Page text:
Cubism is an early-20th-century avant-garde art movement pioneered by Georges Braque and Pablo Picasso, and later joined by Juan Gris, Jean Metzinger, Albert Gleizes, Robert Delaunay, Henri Le Fauconnier, and Fernand Léger, that revolutionized European painting and sculpture, and inspired related movements in music, literature and architecture. Cubism has been considered the most influential art movement of the 20th century. The term is broadly used in association with a wide variety of art produced in Paris (Montmartre, Montparnasse) and Puteaux during the 1910s and extending through the 1920s. Variants such as Futurism and Constructivism developed in other countries. A primary influence that led to Cubism was the representation of three-dimensional form in the late works of Paul Cézanne, which were displayed in a retrospective at the 1907 Salon d'Automne. In Cubist artwork, objects are analyzed, broken up and reassembled in an abstracted form—instead of depicting objects from one viewpoint, the artist depicts the subject from a multitude of viewpoints to represent the subject in a greater context Cubism began between 1907 and 1911. Pablo Picasso's 1907 painting Les Demoiselles d'Avignon has often been considered a proto-Cubist work. Georges Braque's 1908 Houses at L’Estaque (and related works) prompted the critic Louis Vauxcelles to refer to bizarreries cubiques (cubic oddities). Gertrude Stein referred to landscapes made by Picasso in 1909, such as Reservoir at Horta de Ebroas, as the first Cubist paintings. The first organized group exhibition by Cubists took place at the Salon des Indépendants in Paris during the spring of 1911 in a room called ‘Salle 41’; it included works by Jean Metzinger, Albert Gleizes, Fernand Léger, Robert Delaunay and Henri Le Fauconnier, yet no works by Picasso and Braque were exhibited.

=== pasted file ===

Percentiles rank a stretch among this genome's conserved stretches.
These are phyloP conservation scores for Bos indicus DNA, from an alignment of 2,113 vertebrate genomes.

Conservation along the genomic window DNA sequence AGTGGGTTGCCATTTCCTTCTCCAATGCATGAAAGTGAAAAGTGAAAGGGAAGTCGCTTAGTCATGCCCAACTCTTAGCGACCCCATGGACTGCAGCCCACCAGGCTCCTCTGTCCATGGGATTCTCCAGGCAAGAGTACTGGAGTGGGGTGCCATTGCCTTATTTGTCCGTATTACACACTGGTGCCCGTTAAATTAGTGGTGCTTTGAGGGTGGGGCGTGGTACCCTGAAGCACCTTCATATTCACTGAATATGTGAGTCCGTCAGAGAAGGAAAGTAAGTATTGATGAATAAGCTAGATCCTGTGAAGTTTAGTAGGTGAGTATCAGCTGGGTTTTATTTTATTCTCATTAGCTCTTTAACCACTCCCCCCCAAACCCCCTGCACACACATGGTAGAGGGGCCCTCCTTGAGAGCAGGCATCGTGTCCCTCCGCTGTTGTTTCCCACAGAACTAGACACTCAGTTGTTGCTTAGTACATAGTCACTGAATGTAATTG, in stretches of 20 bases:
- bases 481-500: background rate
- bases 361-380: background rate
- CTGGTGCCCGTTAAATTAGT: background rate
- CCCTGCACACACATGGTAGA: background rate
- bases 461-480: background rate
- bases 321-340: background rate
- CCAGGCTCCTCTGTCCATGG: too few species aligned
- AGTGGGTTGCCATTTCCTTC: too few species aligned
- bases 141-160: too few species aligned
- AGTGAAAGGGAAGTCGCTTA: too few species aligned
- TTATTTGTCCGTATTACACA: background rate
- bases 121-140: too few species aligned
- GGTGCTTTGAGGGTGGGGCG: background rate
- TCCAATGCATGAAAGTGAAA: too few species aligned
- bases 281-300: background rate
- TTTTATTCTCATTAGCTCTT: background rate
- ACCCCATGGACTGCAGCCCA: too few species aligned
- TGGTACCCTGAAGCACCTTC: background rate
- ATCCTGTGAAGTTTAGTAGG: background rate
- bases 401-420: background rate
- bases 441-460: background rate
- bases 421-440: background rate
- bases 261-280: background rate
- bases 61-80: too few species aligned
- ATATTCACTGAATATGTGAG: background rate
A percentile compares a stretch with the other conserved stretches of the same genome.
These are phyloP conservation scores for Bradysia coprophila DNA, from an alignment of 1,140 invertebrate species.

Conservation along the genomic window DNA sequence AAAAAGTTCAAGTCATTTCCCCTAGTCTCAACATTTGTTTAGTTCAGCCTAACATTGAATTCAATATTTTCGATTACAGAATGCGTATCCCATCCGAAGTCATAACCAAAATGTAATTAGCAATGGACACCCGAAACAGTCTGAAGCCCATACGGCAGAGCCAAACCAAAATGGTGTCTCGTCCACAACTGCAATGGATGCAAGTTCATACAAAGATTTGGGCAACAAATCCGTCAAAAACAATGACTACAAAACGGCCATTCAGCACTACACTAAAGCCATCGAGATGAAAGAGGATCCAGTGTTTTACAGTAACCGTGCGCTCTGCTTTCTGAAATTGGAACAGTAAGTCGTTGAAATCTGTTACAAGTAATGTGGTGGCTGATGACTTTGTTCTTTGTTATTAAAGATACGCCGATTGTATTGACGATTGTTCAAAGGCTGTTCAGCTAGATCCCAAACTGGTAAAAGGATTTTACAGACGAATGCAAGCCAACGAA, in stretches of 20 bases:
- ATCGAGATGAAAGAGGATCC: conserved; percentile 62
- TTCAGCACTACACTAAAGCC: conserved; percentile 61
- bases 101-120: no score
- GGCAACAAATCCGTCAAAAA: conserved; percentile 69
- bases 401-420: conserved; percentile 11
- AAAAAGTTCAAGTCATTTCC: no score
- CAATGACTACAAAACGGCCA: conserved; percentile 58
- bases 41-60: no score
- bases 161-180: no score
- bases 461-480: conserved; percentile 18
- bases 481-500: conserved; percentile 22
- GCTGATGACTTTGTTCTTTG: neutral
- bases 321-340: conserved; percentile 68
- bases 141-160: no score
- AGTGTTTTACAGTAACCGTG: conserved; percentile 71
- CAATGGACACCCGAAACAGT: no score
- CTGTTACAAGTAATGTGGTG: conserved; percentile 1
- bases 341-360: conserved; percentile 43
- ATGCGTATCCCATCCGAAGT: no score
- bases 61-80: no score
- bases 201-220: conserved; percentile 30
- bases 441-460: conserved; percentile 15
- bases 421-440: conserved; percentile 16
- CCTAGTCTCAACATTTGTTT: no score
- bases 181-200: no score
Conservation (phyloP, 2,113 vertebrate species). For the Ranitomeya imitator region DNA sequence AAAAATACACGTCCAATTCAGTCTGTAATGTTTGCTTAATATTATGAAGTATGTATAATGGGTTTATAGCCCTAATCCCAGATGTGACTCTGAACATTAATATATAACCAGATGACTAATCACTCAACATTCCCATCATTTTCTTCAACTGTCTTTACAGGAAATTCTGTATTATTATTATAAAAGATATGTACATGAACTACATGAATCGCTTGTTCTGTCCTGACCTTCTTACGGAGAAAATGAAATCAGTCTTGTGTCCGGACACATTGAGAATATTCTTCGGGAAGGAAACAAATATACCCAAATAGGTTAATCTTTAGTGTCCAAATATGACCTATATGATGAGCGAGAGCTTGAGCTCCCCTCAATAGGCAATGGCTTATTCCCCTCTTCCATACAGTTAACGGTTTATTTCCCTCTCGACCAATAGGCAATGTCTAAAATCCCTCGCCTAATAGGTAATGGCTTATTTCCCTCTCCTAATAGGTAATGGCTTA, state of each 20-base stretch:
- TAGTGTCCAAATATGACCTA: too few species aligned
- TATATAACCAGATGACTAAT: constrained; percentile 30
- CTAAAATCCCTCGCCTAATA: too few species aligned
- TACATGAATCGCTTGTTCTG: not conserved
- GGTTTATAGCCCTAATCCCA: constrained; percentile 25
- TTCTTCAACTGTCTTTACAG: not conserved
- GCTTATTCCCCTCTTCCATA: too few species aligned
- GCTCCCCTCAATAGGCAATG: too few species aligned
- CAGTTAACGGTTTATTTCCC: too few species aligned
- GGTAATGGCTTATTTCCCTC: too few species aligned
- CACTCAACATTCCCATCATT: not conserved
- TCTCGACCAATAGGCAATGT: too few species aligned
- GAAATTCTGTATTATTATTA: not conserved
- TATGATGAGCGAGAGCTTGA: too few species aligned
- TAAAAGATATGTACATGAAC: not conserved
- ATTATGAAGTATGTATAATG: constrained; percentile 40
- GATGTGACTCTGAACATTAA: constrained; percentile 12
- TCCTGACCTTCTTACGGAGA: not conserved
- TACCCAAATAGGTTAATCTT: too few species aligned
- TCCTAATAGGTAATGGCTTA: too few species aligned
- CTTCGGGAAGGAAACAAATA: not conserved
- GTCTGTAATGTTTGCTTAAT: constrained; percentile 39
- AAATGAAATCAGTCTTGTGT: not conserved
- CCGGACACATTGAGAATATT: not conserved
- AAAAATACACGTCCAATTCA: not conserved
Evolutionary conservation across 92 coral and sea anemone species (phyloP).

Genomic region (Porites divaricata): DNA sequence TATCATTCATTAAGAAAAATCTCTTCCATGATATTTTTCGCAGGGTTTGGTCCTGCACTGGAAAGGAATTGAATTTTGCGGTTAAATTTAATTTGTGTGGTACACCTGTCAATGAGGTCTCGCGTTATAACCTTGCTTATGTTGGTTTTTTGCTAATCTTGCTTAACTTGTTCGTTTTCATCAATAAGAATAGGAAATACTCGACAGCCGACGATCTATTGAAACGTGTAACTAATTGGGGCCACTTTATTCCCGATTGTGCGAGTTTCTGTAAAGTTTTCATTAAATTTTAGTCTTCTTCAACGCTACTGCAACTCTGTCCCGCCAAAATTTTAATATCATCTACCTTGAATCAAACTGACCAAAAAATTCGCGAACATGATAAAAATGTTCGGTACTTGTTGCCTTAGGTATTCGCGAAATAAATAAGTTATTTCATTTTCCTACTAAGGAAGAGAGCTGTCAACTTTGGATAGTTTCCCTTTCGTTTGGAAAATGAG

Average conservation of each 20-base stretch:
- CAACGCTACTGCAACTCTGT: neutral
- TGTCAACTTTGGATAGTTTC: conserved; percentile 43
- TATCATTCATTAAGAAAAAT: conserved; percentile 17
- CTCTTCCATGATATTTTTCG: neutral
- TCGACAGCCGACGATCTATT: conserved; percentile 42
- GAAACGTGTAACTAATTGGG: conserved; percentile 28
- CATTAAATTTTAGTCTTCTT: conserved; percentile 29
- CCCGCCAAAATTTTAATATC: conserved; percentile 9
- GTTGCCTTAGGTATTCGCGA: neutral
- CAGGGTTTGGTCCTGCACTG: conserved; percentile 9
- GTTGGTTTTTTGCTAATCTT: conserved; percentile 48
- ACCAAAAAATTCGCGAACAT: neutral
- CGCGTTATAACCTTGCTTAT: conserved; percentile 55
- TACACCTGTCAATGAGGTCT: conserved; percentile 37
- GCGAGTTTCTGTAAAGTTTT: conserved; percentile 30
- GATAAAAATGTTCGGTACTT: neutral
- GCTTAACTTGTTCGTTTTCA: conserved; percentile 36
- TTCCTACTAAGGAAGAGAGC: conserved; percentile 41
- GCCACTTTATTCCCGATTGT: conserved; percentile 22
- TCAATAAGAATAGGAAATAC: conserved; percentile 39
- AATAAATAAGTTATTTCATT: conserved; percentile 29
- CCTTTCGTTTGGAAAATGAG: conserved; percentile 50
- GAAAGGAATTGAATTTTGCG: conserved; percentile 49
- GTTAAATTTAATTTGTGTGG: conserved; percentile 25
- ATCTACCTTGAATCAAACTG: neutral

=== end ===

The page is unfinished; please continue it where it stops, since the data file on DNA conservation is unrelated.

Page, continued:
By 1911 Picasso was recognized as the inventor of Cubism, while Braque’s importance and precedence was argued later, with respect to his treatment of space, volume and mass in the L’Estaque landscapes. But "this view of Cubism is associated with a distinctly restrictive definition of which artists are properly to be called Cubists," wrote the art historian Christopher Green: "Marginalizing the contribution of the artists who exhibited at the Salon des Indépendants in 1911 [...]"
Historians have divided the history of cubism into phases. In one scheme, the first phase of cubism, known as Analytic Cubism, was both radical and influential as a short but highly significant art movement between 1907 and 1911 in France. A second phase, Synthetic Cubism, remained vital until around 1919, when the Surrealist movement gained popularity. English art historian Douglas Cooper proposed another scheme, describing three phases of Cubism in his book, The Cubist Epoch. According to Cooper there was "Early Cubism", (from 1906 to 1908) when the movement was initially developed in the studios of Picasso and Braque; the second phase being called "High Cubism", (from 1909 to 1914) during which time Juan Gris emerged as an important exponent; and finally Cooper referred to "Late Cubism" (from 1914 to 1921) as the last phase of Cubism as a radical avant-garde movement. Douglas Cooper's restrictive use of these terms to distinguish the work of Braque, Picasso, Gris (from 1911) and Léger (to a lesser extent) implied an intentional value judgement.
The assertion that the Cubist depiction of space, mass, and volume supports (rather than contradicts) the flatness of the canvas was made by Daniel-Henry Kahnweiler as early as 1920, but it was subject to criticism in the 1950s and 1960s, especially by Clement Greenberg. Contemporary views of Cubism are complex, formed to some extent in response to the "Salle 41" Cubists, whose methods were too distinct from those of Picasso and Braque to be considered merely secondary to them. Alternative interpretations of Cubism have therefore developed. Wider views...
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